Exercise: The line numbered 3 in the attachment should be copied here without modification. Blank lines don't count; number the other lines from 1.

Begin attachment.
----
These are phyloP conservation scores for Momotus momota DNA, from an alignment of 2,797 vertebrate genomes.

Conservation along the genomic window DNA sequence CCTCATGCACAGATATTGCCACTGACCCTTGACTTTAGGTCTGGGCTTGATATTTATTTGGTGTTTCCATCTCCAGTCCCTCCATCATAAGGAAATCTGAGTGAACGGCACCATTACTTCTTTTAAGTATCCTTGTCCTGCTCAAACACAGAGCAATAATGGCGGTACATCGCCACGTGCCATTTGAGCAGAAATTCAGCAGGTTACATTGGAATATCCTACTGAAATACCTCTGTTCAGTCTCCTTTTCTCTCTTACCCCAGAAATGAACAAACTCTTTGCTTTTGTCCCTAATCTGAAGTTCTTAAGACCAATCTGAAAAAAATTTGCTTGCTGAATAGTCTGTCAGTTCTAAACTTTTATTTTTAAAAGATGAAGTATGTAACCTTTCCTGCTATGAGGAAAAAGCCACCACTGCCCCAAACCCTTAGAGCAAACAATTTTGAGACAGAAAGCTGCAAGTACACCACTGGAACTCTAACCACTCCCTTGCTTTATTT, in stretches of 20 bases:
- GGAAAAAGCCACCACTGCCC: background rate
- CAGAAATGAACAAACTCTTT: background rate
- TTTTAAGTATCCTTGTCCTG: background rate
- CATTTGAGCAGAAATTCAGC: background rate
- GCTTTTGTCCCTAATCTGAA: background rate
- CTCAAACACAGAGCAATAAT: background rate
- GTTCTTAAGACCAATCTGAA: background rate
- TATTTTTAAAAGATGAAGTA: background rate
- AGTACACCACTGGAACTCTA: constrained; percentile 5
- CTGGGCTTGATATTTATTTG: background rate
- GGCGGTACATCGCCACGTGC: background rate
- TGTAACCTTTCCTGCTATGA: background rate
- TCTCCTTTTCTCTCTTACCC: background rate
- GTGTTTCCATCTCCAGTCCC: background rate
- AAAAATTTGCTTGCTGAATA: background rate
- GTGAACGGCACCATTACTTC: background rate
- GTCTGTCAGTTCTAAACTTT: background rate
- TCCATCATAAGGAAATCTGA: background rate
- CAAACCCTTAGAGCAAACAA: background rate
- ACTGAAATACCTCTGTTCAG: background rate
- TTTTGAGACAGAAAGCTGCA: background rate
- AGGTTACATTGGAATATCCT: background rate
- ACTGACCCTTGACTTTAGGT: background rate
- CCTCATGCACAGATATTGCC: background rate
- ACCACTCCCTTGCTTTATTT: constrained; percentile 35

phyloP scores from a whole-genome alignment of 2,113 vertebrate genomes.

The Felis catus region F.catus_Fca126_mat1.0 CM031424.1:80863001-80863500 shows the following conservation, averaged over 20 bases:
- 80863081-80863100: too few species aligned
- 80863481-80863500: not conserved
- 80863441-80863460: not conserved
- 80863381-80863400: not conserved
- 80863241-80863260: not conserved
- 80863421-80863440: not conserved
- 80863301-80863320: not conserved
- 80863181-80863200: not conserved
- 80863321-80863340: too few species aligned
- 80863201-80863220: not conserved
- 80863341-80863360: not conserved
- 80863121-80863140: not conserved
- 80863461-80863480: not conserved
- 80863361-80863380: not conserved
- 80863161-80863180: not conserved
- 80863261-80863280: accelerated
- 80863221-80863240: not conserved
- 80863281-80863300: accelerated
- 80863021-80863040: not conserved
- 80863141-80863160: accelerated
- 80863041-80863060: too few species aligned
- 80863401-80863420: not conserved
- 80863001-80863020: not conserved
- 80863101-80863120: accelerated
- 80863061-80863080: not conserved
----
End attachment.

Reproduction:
- GGAAAAAGCCACCACTGCCC: background rate